Your home is your castle, however, all buildings need to be kept in tip-top condition…
Pricing a home properly may be the difference between selling it quickly and watching it languish on the market for weeks or months. Therefore, it is critical that you know how much it is worth before you list it for sale. What are some strategies that you can use to ensure that your home is listed at a fair price?
Look At Recent Home Sales In Your Area
The first strategy would be to look at recent sales in your area and see how those homes compare to yours. Let’s say that your home has three bedrooms and has 1,000 square feet of living space. If you see that another property with similar attributes was just bought for $150,000, you should consider asking for $150,000. However, you may ask for more or less depending on where your house is located or whether it has been updated recently.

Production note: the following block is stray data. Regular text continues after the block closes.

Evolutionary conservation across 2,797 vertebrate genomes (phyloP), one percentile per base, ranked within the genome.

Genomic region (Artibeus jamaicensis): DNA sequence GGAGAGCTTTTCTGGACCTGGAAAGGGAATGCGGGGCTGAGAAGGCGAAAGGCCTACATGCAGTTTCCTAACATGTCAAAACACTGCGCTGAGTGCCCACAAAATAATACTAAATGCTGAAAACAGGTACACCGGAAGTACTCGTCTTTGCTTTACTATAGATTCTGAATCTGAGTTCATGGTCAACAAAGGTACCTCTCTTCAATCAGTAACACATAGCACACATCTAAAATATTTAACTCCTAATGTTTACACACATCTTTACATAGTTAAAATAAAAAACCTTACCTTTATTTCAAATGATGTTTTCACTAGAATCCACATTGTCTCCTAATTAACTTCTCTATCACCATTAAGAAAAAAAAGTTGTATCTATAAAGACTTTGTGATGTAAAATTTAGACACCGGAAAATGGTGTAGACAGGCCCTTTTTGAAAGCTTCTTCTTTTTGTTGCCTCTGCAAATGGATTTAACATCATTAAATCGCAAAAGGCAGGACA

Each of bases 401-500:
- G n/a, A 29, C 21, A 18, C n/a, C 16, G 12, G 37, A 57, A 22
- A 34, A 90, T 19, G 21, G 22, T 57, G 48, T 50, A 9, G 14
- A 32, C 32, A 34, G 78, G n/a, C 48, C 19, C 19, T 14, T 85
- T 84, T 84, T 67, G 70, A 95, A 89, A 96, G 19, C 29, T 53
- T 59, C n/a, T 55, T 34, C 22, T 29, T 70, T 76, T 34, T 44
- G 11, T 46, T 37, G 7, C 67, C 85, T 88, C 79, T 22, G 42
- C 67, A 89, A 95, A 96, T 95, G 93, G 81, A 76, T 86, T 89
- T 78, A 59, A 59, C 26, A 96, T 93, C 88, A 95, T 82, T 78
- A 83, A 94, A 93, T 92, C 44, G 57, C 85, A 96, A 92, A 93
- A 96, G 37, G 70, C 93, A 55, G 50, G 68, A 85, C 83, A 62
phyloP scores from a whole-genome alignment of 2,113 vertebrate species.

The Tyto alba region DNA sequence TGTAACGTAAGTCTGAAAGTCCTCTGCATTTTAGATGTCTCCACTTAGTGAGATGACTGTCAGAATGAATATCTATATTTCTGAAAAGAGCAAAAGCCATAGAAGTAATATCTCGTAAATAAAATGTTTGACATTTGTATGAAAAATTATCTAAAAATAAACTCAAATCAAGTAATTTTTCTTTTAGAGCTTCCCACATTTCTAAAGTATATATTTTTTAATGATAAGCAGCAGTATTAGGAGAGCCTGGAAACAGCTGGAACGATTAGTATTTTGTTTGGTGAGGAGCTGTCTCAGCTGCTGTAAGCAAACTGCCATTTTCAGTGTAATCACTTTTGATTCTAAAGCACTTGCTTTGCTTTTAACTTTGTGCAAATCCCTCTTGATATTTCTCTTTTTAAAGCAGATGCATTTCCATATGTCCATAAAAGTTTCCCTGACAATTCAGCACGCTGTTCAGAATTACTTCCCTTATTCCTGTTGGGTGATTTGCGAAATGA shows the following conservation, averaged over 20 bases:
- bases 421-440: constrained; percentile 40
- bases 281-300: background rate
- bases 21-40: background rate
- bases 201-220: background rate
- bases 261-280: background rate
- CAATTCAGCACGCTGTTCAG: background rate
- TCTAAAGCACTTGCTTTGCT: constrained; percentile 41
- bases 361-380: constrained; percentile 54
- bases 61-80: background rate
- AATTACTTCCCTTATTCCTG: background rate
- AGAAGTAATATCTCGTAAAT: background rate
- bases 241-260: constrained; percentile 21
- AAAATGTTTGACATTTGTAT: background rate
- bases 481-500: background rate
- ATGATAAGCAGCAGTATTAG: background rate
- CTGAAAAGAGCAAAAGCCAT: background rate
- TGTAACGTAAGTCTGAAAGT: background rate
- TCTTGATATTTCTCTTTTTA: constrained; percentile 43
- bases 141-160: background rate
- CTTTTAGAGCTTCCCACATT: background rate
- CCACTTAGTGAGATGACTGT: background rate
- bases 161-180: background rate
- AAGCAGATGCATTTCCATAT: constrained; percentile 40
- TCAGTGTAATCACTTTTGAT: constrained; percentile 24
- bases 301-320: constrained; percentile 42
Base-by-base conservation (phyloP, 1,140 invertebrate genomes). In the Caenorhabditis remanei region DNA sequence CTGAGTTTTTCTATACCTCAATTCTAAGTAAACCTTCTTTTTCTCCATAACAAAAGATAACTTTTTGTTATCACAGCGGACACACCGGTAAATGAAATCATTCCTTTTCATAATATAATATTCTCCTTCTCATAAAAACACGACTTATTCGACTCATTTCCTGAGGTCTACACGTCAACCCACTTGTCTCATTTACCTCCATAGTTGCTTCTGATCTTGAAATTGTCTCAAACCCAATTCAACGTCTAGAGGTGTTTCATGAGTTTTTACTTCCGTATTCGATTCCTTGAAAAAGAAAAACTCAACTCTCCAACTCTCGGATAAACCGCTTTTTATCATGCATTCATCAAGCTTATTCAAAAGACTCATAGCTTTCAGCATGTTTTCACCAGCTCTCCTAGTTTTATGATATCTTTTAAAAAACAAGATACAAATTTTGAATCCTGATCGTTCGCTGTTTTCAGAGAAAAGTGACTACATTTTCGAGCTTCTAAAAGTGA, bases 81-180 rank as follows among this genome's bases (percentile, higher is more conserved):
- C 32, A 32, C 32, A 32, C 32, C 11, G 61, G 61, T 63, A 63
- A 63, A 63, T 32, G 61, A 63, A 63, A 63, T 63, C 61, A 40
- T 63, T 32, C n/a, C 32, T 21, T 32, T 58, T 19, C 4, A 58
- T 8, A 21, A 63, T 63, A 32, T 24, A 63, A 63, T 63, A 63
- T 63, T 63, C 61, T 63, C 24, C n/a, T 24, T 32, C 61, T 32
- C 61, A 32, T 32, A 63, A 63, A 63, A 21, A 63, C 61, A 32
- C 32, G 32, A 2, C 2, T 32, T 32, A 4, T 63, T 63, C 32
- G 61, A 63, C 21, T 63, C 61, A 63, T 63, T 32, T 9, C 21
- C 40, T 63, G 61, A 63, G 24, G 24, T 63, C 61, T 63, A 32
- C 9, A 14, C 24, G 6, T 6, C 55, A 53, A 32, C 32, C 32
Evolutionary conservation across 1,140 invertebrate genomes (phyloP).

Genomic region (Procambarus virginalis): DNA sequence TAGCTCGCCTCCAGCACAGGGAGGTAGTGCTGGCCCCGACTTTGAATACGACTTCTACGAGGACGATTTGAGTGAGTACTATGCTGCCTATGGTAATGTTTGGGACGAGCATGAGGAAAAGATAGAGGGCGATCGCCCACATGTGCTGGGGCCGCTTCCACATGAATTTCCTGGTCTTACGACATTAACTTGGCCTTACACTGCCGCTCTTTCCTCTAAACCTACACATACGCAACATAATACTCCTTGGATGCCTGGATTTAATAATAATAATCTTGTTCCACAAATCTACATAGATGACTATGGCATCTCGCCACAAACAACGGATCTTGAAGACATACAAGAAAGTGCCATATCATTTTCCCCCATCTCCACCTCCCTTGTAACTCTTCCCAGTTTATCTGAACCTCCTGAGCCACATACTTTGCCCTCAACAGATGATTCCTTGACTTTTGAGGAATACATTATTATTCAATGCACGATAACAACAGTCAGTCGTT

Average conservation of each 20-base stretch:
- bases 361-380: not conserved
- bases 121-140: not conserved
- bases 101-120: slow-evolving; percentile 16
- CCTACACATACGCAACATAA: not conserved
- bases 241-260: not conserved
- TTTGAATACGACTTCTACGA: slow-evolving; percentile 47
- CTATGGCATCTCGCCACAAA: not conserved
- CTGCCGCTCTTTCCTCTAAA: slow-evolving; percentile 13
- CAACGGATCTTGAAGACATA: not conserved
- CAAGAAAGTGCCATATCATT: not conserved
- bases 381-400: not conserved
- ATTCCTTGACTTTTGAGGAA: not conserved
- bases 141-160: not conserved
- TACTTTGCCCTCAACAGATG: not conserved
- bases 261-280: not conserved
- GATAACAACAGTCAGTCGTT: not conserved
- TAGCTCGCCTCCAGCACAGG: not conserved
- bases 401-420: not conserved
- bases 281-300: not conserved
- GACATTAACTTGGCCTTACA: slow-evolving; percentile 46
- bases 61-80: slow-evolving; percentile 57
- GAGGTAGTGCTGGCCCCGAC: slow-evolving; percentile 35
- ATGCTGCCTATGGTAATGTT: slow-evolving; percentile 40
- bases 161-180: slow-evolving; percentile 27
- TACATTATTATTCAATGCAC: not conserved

Create A List Price Based On Average Annual Appreciation
Let’s say that you bought your home for $100,000 five years ago. In the meantime, homes have appreciated by 5 percent per year in your area. In that scenario, you would want to price your home at $120,000 to $130,000. Of course, you also have to take into consideration the condition of your home as well as other market factors that may play a role in determining how much a buyer may offer for a given property.
Try To Lure Buyers Looking For A Status Symbol
In many cases, buyers associate the price of an item with its quality. Therefore, a house listed at $200,000 may seem better than one priced at $180,000 just because of the higher price tag. While this is certainly a risky way to price your home, it only takes one offer to take your home off of the market.
Consult With A Real Estate Agent When Pricing Your Home
However you choose to price your house, consult with a real estate agent, like the professionals at Marsee Wilhems Real Estate Team, before doing so. He or she will have information, insights and analysis that you can use to ensure that your list price is fair and will attract offers when it first hits the market.
On the open market, your home is worth whatever someone will pay for it. By using past sales data or appreciation figures over the past few years, it may be possible to make an educated determination as to how much someone will pay for your home. When done properly, this can help you sell your home faster and move onto your next property.
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